Beginners' All-purpose Symbolic Instruction Code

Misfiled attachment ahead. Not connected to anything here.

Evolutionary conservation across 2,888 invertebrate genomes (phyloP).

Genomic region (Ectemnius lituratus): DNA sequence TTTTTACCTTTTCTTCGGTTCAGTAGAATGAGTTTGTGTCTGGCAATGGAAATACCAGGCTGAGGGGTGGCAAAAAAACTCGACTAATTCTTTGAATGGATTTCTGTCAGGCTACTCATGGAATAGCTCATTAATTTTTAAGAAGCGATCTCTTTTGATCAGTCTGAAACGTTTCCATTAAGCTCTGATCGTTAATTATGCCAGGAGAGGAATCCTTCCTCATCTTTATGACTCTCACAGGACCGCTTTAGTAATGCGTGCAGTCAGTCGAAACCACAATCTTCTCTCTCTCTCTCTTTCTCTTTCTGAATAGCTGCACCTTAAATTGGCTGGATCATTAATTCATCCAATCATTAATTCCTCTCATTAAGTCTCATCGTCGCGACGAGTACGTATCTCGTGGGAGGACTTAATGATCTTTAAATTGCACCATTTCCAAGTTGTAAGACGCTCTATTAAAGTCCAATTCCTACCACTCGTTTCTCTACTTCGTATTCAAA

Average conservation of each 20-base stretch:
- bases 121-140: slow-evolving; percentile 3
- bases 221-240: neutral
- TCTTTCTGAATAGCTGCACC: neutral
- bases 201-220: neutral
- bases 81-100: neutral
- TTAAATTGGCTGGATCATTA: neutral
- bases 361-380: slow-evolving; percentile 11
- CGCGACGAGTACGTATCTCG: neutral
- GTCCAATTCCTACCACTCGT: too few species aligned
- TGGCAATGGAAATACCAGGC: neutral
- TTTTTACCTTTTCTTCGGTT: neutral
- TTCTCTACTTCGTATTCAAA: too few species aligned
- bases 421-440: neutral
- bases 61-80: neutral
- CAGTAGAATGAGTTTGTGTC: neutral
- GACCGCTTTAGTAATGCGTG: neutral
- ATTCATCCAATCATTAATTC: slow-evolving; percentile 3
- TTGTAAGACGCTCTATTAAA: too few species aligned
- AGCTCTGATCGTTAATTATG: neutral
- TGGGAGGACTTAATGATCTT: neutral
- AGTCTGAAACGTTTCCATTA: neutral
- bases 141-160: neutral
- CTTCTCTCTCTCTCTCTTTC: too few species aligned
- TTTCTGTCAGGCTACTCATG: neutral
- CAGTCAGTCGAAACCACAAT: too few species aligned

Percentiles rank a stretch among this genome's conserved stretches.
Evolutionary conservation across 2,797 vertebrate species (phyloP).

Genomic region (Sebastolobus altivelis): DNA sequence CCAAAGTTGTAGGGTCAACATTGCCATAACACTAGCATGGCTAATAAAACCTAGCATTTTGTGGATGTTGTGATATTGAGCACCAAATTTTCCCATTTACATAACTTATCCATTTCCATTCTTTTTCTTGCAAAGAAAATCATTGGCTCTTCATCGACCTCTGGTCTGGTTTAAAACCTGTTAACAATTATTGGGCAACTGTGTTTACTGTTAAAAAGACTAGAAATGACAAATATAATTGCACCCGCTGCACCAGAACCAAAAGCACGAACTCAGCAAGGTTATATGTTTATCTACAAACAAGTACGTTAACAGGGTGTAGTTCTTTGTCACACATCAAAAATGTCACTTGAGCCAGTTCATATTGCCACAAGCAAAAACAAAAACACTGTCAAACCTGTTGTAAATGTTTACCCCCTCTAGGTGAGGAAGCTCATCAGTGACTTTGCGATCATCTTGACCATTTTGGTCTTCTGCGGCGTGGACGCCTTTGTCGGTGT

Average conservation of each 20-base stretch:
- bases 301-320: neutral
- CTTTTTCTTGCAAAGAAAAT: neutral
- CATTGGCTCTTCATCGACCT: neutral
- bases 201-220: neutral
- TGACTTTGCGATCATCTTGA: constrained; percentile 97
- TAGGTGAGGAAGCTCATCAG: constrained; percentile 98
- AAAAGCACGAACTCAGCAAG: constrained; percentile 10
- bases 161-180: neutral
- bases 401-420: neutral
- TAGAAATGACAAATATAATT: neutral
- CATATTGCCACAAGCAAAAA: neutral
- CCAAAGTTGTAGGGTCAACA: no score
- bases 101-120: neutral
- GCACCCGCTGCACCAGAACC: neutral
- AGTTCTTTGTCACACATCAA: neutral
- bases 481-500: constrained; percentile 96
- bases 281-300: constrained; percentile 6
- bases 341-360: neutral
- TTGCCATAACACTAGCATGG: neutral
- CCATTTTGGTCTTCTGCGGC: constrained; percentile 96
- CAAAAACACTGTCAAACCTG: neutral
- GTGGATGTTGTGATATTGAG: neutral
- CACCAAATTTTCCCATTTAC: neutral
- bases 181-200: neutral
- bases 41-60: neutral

In the mid-1960s, Dartmouth College professors John Kemeny and Thomas Kurtz developed a computer language intended to be easy to learn and use. They called it BASIC--Beginners' All-purpose Symbolic Instruction Code. Students learned BASIC on a teletype terminal that communicated with a central computer. Because they "time-shared" the computer with other terminals, students on remote terminals could use the computer without seeing it--or even knowing what kind of computer it was. This particular BASIC tape was used with an MITS Altair 800.
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